My preschooler is in that adorable, filterless 3 year old stage where he asks every question that pops into his hardworking little brain. His questions are innocent, completely free of judgement and uncomplicated by the intricacies of political correctness, what is appropriate and what others might think. They can also be unexpectedly, mindblowingly wise.
A few days ago we unintentionally fell down the rabbit hole of discussing death, dying, burial and the afterlife when we drove past a cemetery. We drive by it all the time, but this particular day, Owen decided to ask a question that in his mind was probably quite simple. Surprise! It really wasn’t simple at all.
What are those stones out there?
It was one of those moments I knew that I should give him the straight answer in as few words as possible. My head was swimming with the right words to say. He had no idea that I wanted to tell him about death and religion and my personal philosophy on life after death and souls vs. bodies… all he asked about were those stones. Of course we will have these conversations some day, but right now he is only 3.
And he was only asking about the stones.
Still, I feel compelled to give him the “truth” (well, my version of the truth at least), and perhaps a glimmer of the larger conversation, for when he is ready to talk about the story behind the stones.
I told him the stones were called gravestones. That they marked a place where a person’s body was put in the ground after they died. And then I waited. I waited for the follow-up questions.
Why are they under there? Under the ground?
Can they breathe under there?
Just Mommies and Daddies, right? Not kids?
What about dogs?
How did they GET there?
Can I see them put someone down there?
Why do some people go under the ground and other people don’t?
I answered each one matter-of-factly. You know, after pausing for a moment to let my heart break into a million pieces when he asked if there were kids buried there as well.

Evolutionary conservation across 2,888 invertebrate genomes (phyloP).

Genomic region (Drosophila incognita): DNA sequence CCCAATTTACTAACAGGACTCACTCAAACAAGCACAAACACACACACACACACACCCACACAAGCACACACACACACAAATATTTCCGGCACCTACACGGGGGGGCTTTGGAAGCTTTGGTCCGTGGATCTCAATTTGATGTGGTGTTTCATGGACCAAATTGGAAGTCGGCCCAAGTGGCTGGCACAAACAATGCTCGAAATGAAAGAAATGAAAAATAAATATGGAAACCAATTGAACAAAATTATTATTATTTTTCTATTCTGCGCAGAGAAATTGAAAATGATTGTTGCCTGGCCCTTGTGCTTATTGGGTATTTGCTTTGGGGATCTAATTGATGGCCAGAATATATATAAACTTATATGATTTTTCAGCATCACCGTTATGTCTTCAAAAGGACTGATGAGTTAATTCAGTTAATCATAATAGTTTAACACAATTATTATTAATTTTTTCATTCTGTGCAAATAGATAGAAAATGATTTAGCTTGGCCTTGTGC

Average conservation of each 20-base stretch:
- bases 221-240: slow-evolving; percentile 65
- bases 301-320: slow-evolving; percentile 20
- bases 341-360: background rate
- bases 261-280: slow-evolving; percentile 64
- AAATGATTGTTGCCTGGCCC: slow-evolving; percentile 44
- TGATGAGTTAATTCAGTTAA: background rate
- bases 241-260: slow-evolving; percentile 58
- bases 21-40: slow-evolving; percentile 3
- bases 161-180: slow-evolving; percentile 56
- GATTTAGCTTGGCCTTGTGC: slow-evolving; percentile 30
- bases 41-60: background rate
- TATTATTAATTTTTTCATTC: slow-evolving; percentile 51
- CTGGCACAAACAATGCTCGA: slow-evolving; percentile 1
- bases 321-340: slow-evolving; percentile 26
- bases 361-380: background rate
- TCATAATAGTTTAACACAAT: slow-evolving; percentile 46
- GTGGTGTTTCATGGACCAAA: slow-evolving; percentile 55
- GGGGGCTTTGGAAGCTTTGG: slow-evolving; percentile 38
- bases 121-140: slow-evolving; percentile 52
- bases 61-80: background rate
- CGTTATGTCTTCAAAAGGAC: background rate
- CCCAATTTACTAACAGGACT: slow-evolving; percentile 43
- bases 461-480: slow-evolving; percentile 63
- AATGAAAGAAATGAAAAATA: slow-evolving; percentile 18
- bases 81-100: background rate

And then, as with so many other things at 3 years old, we turned the corner and the conversation was over. We moved on to talking about what kind of yogurt he wanted to pick out at the grocery store.
Phew. I think I avoided totally screwing up our first conversation about death.
But I know it’s not the last. I also know that the conversation about death almost always boils down to a conversation about religion. My own philosophy about religion is that I’m not going to choose it for my kid. He will have to make his own decision. My plan, if you can call it that, since in some ways it is just a very theoretical game of hot potato, is to educate him about what lots of different people believe, and leave it up to him to decide what he believes once he has all of the information. Benjamin and I will tell him what we believe, but I refuse to tell him what is “the truth”, because in my opinion, truth is in the eye of the beholder. This all sounds well and good, except that it makes some of these tricky conversations even trickier. There are a lot of unknowns.
We recently got into a conversation about church when we wanted to Skype with my sister and her kids, but they couldn’t do it on Sunday morning because they were at church.
What is church? Can I go there? Why do some people go there? What is God?
Unfortunately this is one thing I won’t be able to Google my way out of.
Benjamin and I will have to come up with answers to each of these questions that align with our own beliefs and how we want to bring up our boys. While no one can give me those exact answers, and I’m certain we all approach these questions differently, I’m curious: When did your kids start asking about death/religion/sex/other loaded topics? How did you answer them? Are there any resources out there that address what level of an answer to give to your kid at each age/stage of development?